By the mid-1950s, the Greek government passed a law which gave so-called “abandoned” communal Jewish property to the Central Board of Jewish Communities of Greece (KISE). The squatters moved out, but from this date encroachments were made into the two courtyards of the synagogue. In the south courtyard a neighbour gradually moved a fence further and further into the area of the rabbinical graves so that by 1990 some 40 square metres had been built into. In the north courtyard, as late as 1994, the adjacent so-called “Synagogue Café” opened three windows that had been blocked up in the 19th century. The courtyards were littered with trash, broken bottles, abandoned household utensils, dead cats and dogs.
Ironically, Etz Hayyim had become a monument to the victory of Hitler and the Nazis. Here, in the very heart of what had been the Jewish Quarter, was all of the evidence that one needed to see that not only had the Jewish community been obliterated but that its very history was being erased.
In 1995, a serious earthquake damaged the synagogue to the point of imminent collapse. Not long after that, Nikos Stavroulakis was invited to give a paper at a symposium sponsored jointly by the World Monuments Fund and the Jewish Heritage Program in New York. He chose to speak about Etz Hayyim Synagogue. As a result, a decision was made to include it in the World Monuments Fund’s 1996 list of “100 Most Endangered Sites” of international cultural concern. With this recognition, in the august company of Hagia Sophia, the Temple of Minerva in Rome and other historical landmarks, Etz Hayyim began a new period in its long history.
The restoration project was put under the aegis of the World Monuments Fund in cooperation with the Central Board of Jewish Communities of Greece. The director of the project has been Nikos Stavroulakis, Emeritus Director of the Jewish Museum of Greece and funding was provided by the Rothschild, Lauder, Rosenberg, Rose and other foundations of note as well as by interested individuals.
The synagogue officially re-opened on 10 October 1999, with some 350 people present, when the mezzuzot were put on the doors and a Sepher Torah was brought ceremonially into the synagogue. Rabbis Jacob Arar and Isaak Mizan of Athens were the celebrants assisted by Rabbi Yacob Dayan of Salonika. Honouring us by their presence were the Capuchin Friars of the nearby Catholic Church as well as the Sisters of Charity (of Mother Teresa) and the Ambassador of the German Federal Republic. The Hon. Constantine Mitsotakis, the former Prime Minister and President of the New Democracy Party of Greece, was also in attendance, along with all of the presidents and many members of Jewish communities of Greece.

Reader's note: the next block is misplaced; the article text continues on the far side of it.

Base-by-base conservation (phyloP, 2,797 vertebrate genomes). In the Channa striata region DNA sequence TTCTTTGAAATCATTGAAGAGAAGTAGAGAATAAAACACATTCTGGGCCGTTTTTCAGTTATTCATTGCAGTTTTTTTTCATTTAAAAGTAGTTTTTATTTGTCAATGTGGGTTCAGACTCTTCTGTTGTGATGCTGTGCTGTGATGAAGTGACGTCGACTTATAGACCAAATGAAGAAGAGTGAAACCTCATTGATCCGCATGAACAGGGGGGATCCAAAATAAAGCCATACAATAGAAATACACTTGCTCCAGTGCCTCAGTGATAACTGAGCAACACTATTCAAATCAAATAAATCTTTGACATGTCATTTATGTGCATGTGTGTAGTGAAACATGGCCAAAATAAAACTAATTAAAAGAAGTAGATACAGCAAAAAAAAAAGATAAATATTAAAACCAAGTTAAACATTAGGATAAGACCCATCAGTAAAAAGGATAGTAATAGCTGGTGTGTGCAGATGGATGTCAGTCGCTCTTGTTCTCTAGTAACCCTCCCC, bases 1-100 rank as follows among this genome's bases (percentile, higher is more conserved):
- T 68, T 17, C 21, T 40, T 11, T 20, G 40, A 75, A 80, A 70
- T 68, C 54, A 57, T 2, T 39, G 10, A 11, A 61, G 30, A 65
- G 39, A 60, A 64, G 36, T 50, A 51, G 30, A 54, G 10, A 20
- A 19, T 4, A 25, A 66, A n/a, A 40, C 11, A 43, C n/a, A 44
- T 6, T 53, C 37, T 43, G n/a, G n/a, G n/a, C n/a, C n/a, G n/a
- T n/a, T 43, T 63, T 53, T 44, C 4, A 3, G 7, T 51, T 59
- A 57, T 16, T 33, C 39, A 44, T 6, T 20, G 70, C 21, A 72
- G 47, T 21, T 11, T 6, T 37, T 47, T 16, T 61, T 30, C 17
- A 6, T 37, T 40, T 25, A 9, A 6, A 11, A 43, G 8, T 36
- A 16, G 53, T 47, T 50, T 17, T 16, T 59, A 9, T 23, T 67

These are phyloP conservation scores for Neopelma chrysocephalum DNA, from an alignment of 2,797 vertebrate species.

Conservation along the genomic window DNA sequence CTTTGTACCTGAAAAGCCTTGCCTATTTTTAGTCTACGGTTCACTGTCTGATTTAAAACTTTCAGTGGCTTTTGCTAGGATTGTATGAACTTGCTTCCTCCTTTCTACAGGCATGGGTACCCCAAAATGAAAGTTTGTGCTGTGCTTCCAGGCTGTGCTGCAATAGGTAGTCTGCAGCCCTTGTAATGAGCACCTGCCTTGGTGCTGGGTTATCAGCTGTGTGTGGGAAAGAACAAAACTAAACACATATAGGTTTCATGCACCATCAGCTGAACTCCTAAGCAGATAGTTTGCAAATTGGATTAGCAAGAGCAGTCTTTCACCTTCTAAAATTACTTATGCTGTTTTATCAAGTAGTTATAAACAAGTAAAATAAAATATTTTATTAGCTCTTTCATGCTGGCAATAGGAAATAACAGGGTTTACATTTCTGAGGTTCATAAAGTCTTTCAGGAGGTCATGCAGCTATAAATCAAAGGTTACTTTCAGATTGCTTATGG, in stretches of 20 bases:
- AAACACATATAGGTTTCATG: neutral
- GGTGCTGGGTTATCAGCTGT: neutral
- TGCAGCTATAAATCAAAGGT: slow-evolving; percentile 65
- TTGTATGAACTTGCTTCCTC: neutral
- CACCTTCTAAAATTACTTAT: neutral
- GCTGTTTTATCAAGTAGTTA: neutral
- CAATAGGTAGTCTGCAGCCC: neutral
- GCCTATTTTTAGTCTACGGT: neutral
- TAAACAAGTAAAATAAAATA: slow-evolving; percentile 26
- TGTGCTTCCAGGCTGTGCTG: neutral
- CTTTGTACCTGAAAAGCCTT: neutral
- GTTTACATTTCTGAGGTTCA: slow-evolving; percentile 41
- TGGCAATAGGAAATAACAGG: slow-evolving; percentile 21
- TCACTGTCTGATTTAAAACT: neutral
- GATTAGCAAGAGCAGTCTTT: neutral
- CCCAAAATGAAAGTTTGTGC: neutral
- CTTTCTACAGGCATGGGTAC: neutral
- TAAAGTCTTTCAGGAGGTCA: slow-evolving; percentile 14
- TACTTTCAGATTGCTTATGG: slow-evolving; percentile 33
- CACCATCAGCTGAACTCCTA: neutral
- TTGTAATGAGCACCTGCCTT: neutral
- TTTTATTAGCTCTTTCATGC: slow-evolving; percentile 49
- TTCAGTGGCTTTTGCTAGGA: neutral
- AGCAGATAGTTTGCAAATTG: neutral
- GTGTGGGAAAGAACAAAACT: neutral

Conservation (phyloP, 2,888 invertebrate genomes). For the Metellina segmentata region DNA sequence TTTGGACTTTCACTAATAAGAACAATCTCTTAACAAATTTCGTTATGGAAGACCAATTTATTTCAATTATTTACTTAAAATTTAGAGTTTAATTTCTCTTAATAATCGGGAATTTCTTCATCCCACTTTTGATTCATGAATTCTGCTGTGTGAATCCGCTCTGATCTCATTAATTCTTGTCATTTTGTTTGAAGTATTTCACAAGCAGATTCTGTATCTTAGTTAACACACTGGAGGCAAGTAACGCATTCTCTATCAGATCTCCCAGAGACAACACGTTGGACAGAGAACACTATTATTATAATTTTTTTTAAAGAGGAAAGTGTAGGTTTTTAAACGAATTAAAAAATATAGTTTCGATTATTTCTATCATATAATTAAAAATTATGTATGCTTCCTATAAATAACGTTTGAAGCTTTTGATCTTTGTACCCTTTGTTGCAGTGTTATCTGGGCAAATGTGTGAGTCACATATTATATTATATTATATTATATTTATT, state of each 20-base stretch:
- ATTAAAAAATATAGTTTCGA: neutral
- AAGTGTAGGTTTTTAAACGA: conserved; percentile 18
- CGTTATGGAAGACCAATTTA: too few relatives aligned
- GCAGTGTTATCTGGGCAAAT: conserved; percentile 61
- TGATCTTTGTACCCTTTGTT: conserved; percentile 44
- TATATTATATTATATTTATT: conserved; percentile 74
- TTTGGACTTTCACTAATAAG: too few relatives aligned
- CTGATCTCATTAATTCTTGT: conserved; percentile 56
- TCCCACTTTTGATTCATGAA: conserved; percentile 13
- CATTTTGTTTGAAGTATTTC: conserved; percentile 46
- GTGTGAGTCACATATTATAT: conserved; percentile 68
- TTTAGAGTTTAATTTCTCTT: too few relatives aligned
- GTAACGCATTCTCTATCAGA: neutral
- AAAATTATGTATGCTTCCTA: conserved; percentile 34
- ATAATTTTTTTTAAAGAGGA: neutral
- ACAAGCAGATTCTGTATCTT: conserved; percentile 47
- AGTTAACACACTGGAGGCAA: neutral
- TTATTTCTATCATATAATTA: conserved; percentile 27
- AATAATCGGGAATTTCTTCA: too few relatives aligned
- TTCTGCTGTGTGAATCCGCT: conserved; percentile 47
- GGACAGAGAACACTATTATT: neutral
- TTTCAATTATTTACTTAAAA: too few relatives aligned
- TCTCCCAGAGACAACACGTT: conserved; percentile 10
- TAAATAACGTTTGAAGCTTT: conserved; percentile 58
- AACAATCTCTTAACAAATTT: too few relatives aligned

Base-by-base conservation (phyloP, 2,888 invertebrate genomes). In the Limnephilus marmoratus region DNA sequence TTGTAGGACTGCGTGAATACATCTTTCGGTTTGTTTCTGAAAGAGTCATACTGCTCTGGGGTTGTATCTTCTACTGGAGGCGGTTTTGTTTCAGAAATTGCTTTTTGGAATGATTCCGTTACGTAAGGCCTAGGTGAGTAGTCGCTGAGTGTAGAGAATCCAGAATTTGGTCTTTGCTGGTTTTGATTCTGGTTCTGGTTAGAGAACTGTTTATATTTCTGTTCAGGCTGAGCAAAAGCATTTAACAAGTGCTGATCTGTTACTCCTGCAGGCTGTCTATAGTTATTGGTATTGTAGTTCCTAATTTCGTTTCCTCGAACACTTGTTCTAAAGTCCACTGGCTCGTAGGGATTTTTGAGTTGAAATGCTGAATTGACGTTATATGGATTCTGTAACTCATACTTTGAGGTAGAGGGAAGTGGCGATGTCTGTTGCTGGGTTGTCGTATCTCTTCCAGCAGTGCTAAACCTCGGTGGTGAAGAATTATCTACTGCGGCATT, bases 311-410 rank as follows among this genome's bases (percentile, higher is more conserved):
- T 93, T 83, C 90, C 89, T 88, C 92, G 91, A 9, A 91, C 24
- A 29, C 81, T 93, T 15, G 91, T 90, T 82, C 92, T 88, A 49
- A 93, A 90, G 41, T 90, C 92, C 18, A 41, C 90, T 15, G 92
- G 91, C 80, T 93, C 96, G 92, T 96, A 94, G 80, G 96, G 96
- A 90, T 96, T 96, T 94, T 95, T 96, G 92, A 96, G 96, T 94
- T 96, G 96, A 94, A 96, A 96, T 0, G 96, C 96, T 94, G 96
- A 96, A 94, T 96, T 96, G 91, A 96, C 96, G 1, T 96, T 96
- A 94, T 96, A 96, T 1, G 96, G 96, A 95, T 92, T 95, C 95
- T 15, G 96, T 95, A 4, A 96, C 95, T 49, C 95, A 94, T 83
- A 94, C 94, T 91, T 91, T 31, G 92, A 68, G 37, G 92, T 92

Etz Hayyim has evolved a life of its own as a Jewish presence and witness to the long and vibrant history of the Jews of Crete. Symbolic of the tent of our common father Abraham, its doors are open to all who share the values of mercy, justice, compassion and love of our fellow men.
Although the then-Bishop of Crete, Irenaeus, had warned that a renewed Jewish synagogue would ferment riots and dissension in Hania, quite the opposite happened. Not long after its rededication, a number of local Christian ladies came by and asked if they could light candles in memory of some of their Jewish girlfriends who had died in 1944.
Photos 1, 2, 3, 4, 5, 10, 11, 12, 13, 14, 15: © Etz Hayyim Synagogue
Photos 6, 7, 8, 9: © WMF